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I thought the Hamiltonian was always equal to the total energy of a system but have read that this isn't always true. Is there an example of this and does the Hamiltonian have a physical interpretation in such a case?

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A large class of such examples comes from using accelerating and/or rotating frame of reference. See e.g. Herbert Goldstein, "Classical Mechanics", Chapter 2. – Qmechanic Jul 5 '11 at 21:51
up vote 17 down vote accepted

In an ideal, holonomic and monogenic system (the usual one in classical mechanics), Hamiltonian equals total energy when and only when both the constraint and Lagrangian are time-independent and generalized potential is absent.

So the condition for Hamiltonian equaling energy is quite stringent. Dan's example is one in which Lagrangian depends on time. A more frequent example would be the Hamiltonian for charged particles in electromagnetic field $$H=\frac{\left(\vec{P}-q\vec{A}\right)^2}{2m}+q\varphi$$ The first part equals kinetic energy($\vec{P}$ is canonical, not mechanical momentum), but the second part IS NOT necessarily potential energy, as in general $\varphi$ can be changed arbitrarily with a gauge.

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What's a generalized potential? I've heard of a generalized force, is it related? – Dan Jul 6 '11 at 5:01
@Dan: Non-conservative generalized force cannot be written in terms of $Q_i=-\frac{\partial V}{\partial q_i}$, but some of them may be written as $Q_{i}=-\frac{\partial U}{\partial q_{i}}+\frac{d}{dt}\left(\frac{\partial U}{\partial\dot{q_{i}}}\right) $, then if we let $L=T-U$, $L$ will still satisfy the Lagrangian equation. The generalized potential for a charged particle is $q\varphi-q\vec{v}\cdot\vec{A}$. – Siyuan Ren Jul 6 '11 at 5:21
Actually, the Hamiltonian for a charged particle in an electromagnetic field is usually interpreted as the total energy. – Qmechanic Jul 6 '11 at 14:24
@Qmechanic: I never encounter that kind of interpretation. As I said, the physical meaning of the first part is always kinetic energy, but the second part can be arbitrarily changed by a gauge fixing. Is total energy something variant with gauge? – Siyuan Ren Jul 7 '11 at 4:10
@Karsus Ren: As a reference to my above comment, see e.g. Herbert Goldstein, Classical Mechanics, eq. (8-26) in edition 2 or eq. (8.34) in edition 3. – Qmechanic Jul 9 '11 at 15:22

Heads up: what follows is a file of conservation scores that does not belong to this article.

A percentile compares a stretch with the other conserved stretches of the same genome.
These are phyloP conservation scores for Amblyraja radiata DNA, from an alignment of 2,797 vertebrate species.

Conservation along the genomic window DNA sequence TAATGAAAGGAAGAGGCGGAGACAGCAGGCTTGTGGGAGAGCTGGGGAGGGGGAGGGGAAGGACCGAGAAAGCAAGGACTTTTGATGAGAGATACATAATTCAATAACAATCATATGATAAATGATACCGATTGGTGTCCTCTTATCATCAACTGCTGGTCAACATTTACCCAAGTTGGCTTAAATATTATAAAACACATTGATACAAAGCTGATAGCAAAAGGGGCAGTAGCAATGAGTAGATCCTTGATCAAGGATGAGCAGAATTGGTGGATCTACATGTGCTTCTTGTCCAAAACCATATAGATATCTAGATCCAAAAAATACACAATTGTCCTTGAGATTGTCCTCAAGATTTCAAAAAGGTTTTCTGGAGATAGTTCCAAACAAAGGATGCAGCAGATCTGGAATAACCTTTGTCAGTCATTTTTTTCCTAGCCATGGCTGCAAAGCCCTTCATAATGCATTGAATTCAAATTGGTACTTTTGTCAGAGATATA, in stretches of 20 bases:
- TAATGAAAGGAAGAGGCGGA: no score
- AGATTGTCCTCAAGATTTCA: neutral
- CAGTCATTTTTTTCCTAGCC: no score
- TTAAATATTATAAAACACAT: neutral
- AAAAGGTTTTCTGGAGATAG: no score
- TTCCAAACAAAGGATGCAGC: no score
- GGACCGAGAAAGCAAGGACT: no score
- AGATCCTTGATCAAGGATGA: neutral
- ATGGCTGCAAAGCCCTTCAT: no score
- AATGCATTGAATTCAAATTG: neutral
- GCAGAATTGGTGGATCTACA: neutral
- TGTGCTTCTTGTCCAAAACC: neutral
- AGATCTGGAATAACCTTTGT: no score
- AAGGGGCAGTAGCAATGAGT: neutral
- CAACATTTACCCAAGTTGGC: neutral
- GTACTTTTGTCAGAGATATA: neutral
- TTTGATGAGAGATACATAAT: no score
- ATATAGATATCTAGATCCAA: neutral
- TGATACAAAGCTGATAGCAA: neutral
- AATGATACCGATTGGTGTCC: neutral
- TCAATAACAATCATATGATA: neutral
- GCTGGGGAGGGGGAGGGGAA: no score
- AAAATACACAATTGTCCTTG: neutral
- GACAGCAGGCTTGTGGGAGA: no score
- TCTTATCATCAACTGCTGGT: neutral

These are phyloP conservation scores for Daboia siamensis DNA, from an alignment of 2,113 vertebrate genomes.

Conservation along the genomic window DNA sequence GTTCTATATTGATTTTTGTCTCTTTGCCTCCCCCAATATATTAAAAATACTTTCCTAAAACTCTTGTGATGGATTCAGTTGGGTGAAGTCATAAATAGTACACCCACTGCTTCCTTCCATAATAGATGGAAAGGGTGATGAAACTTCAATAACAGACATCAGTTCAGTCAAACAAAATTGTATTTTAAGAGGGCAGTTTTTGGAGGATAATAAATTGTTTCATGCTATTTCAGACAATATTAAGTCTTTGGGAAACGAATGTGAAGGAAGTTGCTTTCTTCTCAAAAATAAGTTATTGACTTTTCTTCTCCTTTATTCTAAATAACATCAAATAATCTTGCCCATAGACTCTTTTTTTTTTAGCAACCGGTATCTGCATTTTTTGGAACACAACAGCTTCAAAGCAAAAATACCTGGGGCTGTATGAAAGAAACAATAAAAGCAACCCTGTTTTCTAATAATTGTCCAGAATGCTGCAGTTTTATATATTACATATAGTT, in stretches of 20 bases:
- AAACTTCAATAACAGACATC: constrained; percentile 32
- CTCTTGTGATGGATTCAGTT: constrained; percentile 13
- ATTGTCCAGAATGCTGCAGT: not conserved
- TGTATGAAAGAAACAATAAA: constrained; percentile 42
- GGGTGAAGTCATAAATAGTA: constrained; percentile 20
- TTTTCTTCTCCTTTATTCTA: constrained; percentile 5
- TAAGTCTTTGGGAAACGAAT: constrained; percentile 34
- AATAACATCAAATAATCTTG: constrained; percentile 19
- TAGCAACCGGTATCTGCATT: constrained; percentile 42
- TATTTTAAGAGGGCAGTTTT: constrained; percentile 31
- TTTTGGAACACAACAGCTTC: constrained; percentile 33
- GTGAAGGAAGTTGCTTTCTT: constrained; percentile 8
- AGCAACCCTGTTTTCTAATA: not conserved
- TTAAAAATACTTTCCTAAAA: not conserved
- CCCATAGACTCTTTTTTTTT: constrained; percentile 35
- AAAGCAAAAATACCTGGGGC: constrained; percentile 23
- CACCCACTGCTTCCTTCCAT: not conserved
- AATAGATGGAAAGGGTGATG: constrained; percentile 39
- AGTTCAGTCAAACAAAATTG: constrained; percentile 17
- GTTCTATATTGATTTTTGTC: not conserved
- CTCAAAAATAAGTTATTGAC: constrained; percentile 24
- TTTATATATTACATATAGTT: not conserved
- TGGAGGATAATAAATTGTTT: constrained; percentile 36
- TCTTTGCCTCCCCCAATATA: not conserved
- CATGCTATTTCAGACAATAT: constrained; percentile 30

The Hamiltonian is in general not equal to the energy when the coordinates explicitly depend on time. For example, we can take the system of a bead of mass $m$ confined to a circular ring of radius $R$. If we define the $0$ for the angle $\theta$ to be the bottom of the ring, the Lagrangian $$L=\frac{mR^2\dot{\theta}^2}{2}-mgR(1-\cos{(\theta)}).$$ The conjugate momentum $$p_{\theta}=\frac{\partial L}{\partial \dot{q}}=mR^2\dot{\theta}.$$ And the Hamiltonian $$H=\frac{p_{\theta}}{2mR^2}+mgR(1-\cos{\theta}), $$ which is equal to the energy.

However, if we define the $0$ for theta to be moving around the ring with an angular speed $\omega$, then the Lagrangian $$L=\frac{mR^2(\dot{\theta}-\omega)^2}{2}-mgR(1-\cos{(\theta-\omega t)}). $$

The conjugate momentum $$p_{\theta}=\frac{\partial L}{\partial \dot{q}}=mR^2\dot{\theta}-mR^2 \omega.$$

And the Hamiltonian $$H=\frac{p_{\theta}}{2mR^2}+p_{\theta}\omega+mgR(1-\cos(\theta-\omega t)), $$ which is not equal to the energy (in terms of $\dot{\theta}$ it has an explicit dependence on $\omega$).

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Goldstein's Classical Mechanics (2nd Ed.) pg. 349, section 8.2 on cyclic coordinates and conservation theorems' has a good discussion on this. In his words:

The identification of H as a constant of the motion and as the total energy 
are two separate matters.  The conditions sufficient for one are not 
enough for the other.  

He then goes on to provide an example of a 1-d system in which he chooses two different generalized coordinate systems. For the first choice, H is the total energy while for the second choice H ends up being just a conserved quantity and NOT the total energy of the system.

Check it out. It's a very nice example.

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What is the definition of energy here? Is it more than 'what Noethers theorem give you if you consider time translations'? I thought this quantity always is the Hamiltonian. – NikolajK Feb 12 '12 at 18:39

Page 60-64 Goldstein, Poole and Safko (3rd Edition) goes into a really nice derivation and description of the Energy Function. In the footnotes it states that this is equivalent to the Hamiltonian (it is just not in the correct generalized coordinates for the Hamiltonian). If this function is derived from scleronomous (equations of constraints are time independent) and there is no $\dot{q}$ dependence in the potential energy, then you can show that h=T+V. These conditions make sure that T is 2nd degree homogeneous according to Euler's Theorem, and this is the condition that allows transformation to T+V.

This is all shown very nicely in Goldstein.

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